Giant dogs are simply adorable. Millions of people chose breeds like the Great Dane because of their gentle personality, good looks, loyalty, and a big heart. Unfortunately, their large size also makes them susceptible to certain medical problems. These Great Dane common health problems also mean that these dogs have shorter lifespans. Knowing what conditions to look out for will make you better prepared at handling them.
Addison's Disease (Hypoadrenocorticism)
Addison's disease is the loss of or deficiency of hormones created in the dog's adrenal glands. The adrenal glands produce three hormones – aldosterone, corticosteroids, and cortisol. These hormones regulate blood sugar, salt levels and mobilize nutrients.
Addison's disease is the loss of or deficiency of hormones created in the dog's adrenal glands
Most cases of Addison's Disease developed because of genetic defects in the immune system. Initial symptoms of the disease include digestion problems, lameness, lethargy, limping, poor appetite, and vomiting. Unfortunately, these symptoms are also common in other dog illnesses which causes Addison's Disease to go undetected at times.
On a good note, the disease is manageable. However, treating this condition can be expensive.
Bloat or Gastric Dilatation-Volvulus (GDV)
Among the Great Dane common health problems, bloat is one of the more traumatic ones. Deep-chested breeds are prone to this condition, but it's more common in Great Danes. GDV is extremely painful and can cause the dog to die quickly. It's still unknown whether the disease is due to the breed line or if it's genetic.
Among the Great Dane common health problems, bloat is one of the more traumatic ones
When a Great Dane has bloat the stomach grows bigger and/or rotates, effectively cutting off the blood supply of other vital organs. If untreated, bloat or GDV can kill your dog in several hours. Some symptoms to watch out for abdominal pain, excessive salivation, rapid breathing, and swelling of the abdomen.
To reduce the risk of bloating, give minimal amounts of liquid when your dog is playing or exercising. Several small meals a day is better instead of one big lunch or dinner. Make sure your dog gets enough rest as well.
Like humans, dogs can also develop heart disease. Your canine companion can be diagnosed with acquired or congenital heart disease. The former is more common than the latter. The condition can be caused by several factors, like age, injury, or infection.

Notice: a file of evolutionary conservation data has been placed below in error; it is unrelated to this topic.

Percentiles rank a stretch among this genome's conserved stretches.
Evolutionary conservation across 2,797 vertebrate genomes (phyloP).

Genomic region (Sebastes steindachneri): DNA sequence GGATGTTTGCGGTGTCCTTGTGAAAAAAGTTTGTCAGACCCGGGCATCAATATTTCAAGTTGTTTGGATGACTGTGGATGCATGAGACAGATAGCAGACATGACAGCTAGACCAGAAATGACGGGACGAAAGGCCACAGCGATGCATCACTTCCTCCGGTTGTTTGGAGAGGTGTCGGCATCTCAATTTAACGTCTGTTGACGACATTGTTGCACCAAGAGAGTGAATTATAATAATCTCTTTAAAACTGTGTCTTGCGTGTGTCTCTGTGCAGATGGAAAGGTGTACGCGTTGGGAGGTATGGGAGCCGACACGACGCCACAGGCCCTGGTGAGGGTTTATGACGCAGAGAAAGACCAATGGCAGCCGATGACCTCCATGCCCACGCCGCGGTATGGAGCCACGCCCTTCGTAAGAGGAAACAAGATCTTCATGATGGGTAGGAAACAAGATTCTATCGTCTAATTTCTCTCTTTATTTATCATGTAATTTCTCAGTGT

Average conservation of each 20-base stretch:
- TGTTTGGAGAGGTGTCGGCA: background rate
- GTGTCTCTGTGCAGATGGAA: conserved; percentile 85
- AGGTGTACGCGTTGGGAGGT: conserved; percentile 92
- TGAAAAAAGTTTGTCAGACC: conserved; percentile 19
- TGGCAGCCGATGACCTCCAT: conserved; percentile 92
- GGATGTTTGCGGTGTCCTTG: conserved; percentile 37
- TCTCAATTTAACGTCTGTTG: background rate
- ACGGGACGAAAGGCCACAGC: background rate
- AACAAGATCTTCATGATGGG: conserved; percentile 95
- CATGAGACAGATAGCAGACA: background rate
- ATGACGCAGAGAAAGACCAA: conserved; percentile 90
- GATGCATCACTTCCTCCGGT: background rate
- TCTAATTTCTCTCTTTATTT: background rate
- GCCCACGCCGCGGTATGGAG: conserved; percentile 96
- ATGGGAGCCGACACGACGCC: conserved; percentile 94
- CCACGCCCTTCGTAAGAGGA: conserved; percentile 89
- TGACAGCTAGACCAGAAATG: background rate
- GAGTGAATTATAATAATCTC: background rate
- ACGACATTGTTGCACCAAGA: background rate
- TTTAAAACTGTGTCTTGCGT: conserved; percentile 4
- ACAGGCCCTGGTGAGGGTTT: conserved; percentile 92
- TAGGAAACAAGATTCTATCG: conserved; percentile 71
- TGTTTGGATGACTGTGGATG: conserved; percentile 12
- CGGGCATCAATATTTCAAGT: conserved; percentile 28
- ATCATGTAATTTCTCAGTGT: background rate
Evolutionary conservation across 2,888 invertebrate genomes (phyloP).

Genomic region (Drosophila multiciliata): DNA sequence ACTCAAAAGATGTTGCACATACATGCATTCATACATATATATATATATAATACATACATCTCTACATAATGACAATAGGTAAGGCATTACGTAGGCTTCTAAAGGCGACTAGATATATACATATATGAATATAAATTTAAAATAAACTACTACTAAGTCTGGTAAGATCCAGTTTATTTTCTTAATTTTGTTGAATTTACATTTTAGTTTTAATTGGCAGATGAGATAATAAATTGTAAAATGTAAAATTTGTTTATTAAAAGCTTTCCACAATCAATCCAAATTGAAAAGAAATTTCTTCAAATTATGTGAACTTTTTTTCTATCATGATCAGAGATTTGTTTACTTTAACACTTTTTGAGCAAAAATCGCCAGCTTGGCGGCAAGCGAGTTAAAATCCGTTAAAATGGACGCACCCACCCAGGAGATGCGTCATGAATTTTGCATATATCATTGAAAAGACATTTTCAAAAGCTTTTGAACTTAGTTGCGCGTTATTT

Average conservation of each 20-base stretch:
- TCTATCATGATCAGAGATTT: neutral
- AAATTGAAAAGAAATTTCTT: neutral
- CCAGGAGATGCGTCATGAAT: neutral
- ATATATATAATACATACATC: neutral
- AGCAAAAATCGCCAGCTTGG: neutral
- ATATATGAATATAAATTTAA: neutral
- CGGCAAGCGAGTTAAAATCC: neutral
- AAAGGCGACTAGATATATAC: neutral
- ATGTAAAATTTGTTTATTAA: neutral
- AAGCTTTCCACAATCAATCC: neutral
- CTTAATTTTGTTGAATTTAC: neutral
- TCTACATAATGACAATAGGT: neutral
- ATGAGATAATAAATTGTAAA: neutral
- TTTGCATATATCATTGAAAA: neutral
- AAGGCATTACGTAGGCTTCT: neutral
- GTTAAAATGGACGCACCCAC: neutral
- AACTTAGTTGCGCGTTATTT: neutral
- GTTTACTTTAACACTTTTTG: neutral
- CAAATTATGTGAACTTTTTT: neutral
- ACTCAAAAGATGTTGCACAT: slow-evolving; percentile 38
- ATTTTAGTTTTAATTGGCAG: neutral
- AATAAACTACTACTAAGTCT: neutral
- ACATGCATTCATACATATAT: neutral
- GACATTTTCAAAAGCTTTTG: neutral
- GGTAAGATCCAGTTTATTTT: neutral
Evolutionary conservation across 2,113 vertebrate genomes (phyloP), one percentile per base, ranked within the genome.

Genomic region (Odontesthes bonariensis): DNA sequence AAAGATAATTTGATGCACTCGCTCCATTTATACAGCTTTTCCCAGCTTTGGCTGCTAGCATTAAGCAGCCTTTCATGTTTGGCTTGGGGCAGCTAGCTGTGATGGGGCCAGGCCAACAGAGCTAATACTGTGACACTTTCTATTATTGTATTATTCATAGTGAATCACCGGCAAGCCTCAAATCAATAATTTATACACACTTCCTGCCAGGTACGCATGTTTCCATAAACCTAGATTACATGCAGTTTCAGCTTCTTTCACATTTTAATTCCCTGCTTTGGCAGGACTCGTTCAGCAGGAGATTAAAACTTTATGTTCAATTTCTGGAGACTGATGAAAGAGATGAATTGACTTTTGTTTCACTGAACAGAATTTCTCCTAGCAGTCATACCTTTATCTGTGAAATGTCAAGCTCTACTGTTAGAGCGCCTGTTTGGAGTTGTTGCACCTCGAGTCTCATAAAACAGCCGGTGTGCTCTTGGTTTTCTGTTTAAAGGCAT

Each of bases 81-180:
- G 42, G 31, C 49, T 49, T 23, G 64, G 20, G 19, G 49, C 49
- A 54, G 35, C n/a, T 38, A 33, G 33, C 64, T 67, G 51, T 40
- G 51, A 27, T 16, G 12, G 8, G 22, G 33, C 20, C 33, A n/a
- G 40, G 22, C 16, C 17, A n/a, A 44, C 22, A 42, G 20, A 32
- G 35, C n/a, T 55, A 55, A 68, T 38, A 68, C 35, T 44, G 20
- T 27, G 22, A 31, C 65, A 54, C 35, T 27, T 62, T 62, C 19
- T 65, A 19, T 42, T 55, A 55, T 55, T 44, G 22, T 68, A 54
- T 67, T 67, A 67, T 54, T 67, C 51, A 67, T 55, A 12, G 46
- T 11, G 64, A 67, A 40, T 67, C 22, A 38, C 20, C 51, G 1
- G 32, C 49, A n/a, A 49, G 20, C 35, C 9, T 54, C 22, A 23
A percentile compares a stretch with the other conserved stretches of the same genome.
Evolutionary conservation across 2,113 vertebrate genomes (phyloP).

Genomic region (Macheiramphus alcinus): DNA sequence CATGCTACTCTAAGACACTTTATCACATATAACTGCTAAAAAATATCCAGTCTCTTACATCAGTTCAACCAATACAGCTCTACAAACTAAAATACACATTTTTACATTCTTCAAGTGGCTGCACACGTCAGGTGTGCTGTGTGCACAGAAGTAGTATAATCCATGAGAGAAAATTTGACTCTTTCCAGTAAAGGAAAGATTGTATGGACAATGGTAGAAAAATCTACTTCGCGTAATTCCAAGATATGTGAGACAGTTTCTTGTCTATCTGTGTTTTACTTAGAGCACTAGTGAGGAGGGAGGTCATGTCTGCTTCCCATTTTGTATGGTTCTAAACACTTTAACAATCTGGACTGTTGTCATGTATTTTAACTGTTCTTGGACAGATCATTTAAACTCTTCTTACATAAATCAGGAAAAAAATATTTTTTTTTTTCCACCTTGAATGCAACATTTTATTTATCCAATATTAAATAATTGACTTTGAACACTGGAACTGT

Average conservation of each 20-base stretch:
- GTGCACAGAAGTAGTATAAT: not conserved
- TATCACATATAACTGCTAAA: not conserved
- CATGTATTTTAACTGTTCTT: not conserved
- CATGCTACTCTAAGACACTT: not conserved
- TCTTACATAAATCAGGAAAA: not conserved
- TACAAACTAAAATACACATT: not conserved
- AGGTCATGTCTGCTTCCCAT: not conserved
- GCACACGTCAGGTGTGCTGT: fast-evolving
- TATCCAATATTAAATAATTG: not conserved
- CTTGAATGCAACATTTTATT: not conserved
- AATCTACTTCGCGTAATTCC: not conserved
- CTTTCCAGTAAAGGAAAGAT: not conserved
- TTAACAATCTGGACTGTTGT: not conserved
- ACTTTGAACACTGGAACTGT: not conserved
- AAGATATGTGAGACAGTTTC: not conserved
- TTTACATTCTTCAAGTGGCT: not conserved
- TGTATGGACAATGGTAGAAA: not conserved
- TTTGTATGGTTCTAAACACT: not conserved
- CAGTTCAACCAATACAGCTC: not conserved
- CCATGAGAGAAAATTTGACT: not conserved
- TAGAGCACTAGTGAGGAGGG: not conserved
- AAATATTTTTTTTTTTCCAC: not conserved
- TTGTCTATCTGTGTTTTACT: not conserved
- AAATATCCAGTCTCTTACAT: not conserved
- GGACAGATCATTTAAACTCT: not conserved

Heart disease is best spotted in the early stages so that steps can be taken to slow down the condition
Unfortunately, there are no clear symptoms of heart disease in large dogs. But owners should watch out for signs of appetite loss, change in behavior, coughing, fainting, shortness of breath, weakness, or weight loss.
Dog owners should take their dogs in for regular checkups with their veterinarian. This is critical as heart disease is best spotted in the early stages so that steps can be taken to slow down the condition.
Hip Dysplasia is another one of Great Dane common health problems owners should be mindful of. Canine Hip Dysplasia (CHD) is a condition that can lead to an instability or laxity (loose fit) of the hip joint. It often occurs in big dogs and sadly leads to arthritis, joint degeneration, and pain. The condition is not fatal but the pain it causes can slowly debilitate the dog.
Hip Dysplasia is not fatal but the pain it causes can slowly debilitate your Great Dane
Genetics play a major factor in dogs developing hip dysplasia, although rapid growth and weight gain due to too much nutritional intake cause complications as the condition develops.
Early symptoms to watch out for are an abnormal gait, lameness in the rear and disinterest in moving. An x-ray can also show if your dog has hip dysplasia. Early diagnosis is preferable as medication and supplements can help keep the Great Dane's joints healthy.
Hypothyroidism is an inherited trait that affects the immune system of the Great Dane. It results from the thyroid gland not producing enough hormones to moderate the dog's metabolism.
Excessive shedding, frequent infections, hair loss, loose eyes, and skin problems are some symptoms of hypothyroidism. The condition can be detected by a simple blood test. Hypothyroidism can also be managed with thyroid replacement therapy, although the treatment will have to be continued throughout the dog's lifespan.
Hypothyroidism is an inherited trait that affects the immune system of the Great Dane
There are other Great Dane common health problems to watch out for. Some conditions, like arthritis and elbow dysplasia, are common in large dogs. The breed is also prone to separation anxiety and development issues. Owners should be mindful that Great Danes grow so fast that their bones and joints are in greater danger of not being formed properly. So be careful about forcing too much exercise or play on a young Great Dane.
The average lifespan of Great Danes is just around 8 years. This is shorter than medium-sized dogs that can live for more than 10 years. Luckily, there are things that you can do to extend your dog's life. A good diet, steady exercise, regular visits to the veterinarian, and watching out for Great Dane common health problems are just some examples.